Money laundering, tax avoidance are thriving industries in Monaco

French Parliament calls for surveillance reforms

July 02, 2000|By NEW YORK TIMES NEWS SERVICE

PARIS - Author W. Somerset Maugham once described Monaco as "a sunny spot for shady people." Last week, the French Parliament offered a few more details.

In a scathing 400-page report, the Parliament said that the tiny principality - a famous refuge for wealthy tax dodgers - is an ideal place to launder money.

It accused Monaco of having deliberately put into effect lax banking laws - including a guarantee of anonymity - to attract wealthy depositors. And it said that the monetary surveillance systems are so poor that even if Monaco officials wanted to cooperate in international efforts to prevent money laundering, they could not.

"Monaco is one of the most hypocritical territories when it comes to the fight against money laundering," said Arnaud Montebourg, one of the Socialist members of Parliament who helped to write the report. "A loose system is not just tolerated there; it was created on purpose."

Control systems are not functioning properly, the report said. One French auditor described inspecting more than 260 files that should have contained information about the identity of depositors. He found that a quarter of them were empty.

The parliamentary report recommended that France review its accords with Monaco, some of which date back hundreds of years. Unless changes are made, the report said, France - which provides Monaco with top civil servants and supervises its lending agencies - is in danger of losing its credibility in the fight against money laundering.

The report also questioned why France should continue to contribute to the upkeep of the Mediterranean resort, especially when the principality's main goal "appeared to be to let some of the wealthiest citizens in the world get away without paying taxes."

France shares its sales tax proceeds with Monaco under a formula that most experts say favors Monaco.

Money laundering and banking practices have been a hot topic in Europe. France's report on Monaco came the day after members of the European Union reached an agreement in principle on sweeping changes in bank secrecy laws, intended to bring cross-border investment income within the net of tax authorities.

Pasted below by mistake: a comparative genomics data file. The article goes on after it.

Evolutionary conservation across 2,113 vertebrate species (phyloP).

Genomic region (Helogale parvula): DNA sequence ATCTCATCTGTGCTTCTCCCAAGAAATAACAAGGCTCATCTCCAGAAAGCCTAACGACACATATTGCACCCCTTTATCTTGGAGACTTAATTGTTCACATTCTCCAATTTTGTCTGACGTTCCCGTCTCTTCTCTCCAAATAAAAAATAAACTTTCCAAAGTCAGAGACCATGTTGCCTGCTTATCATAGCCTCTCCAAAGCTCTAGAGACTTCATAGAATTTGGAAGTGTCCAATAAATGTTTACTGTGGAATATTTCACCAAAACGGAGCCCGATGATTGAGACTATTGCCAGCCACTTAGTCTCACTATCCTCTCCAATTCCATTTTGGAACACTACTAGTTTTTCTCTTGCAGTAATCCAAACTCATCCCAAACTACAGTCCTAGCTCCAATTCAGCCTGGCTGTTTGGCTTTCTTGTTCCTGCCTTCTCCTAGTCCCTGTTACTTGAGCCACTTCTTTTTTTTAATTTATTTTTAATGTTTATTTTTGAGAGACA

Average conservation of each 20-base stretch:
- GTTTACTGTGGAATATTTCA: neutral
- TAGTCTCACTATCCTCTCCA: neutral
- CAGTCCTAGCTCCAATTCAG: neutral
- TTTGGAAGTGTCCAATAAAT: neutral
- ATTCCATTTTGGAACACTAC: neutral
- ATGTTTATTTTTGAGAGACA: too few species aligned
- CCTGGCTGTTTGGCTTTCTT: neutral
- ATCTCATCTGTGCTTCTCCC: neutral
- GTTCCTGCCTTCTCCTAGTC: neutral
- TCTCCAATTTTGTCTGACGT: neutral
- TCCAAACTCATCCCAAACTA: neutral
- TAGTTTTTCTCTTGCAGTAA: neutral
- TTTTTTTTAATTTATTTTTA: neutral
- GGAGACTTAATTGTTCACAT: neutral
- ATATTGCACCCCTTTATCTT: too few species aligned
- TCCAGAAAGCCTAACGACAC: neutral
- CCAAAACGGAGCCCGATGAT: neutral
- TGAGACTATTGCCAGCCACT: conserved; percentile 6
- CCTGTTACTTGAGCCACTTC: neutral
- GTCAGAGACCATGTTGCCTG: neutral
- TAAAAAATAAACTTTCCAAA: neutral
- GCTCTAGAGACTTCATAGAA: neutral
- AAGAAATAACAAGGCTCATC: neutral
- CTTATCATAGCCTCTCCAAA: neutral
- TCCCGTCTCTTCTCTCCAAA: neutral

Under the agreement, all 15 European Union states will exchange information on nonresidents' savings. That is intended to prevent tax evasion by people who place their investments in secret accounts in another European Union member country or elsewhere abroad.

The plan faces some major hurdles. It is dependent on the cooperation of the United States, Switzerland and such tax havens as Monaco and Liechtenstein, another principality that has come under scrutiny, in this case by an official from neighboring Austria who claims to have found evidence of money laundering.

Austria, too, has drawn the ire of fellow European Union members for insisting on maintaining a high degree of banking secrecy.

Liechtenstein was among the 15 countries named by an international task force last week as failing to cooperate with the fight against the concealment of illegally earned funds. Other countries on the list included Russia and Israel.

Monaco had also been rumored to be on the list, drawn up by the 26-nation Finance Action Task Force on money laundering. But instead it was placed on the second-tier list.

The report said Monaco had 10 times as many bank accounts as residents and that about 60 percent of the 340,000 accounts belonged to nonresidents.

About 30,000 people live in Monaco, which occupies a choice piece of Mediterranean coast not quite as big as Central Park.

Monaco remained silent on the report. It issued a statement saying only that "it would communicate the observations and comments that it believed were necessary."

The principality has a complicated relationship with France, which provides many of its top functionaries and magistrates.

The French report said that Monaco risks destabilizing markets through a lack of surveillance of its banking and financial sectors, and could hardly succeed in joining the Euro community unless it mends its ways.

"Monaco must choose," the report said. "It is up to it to head for change."

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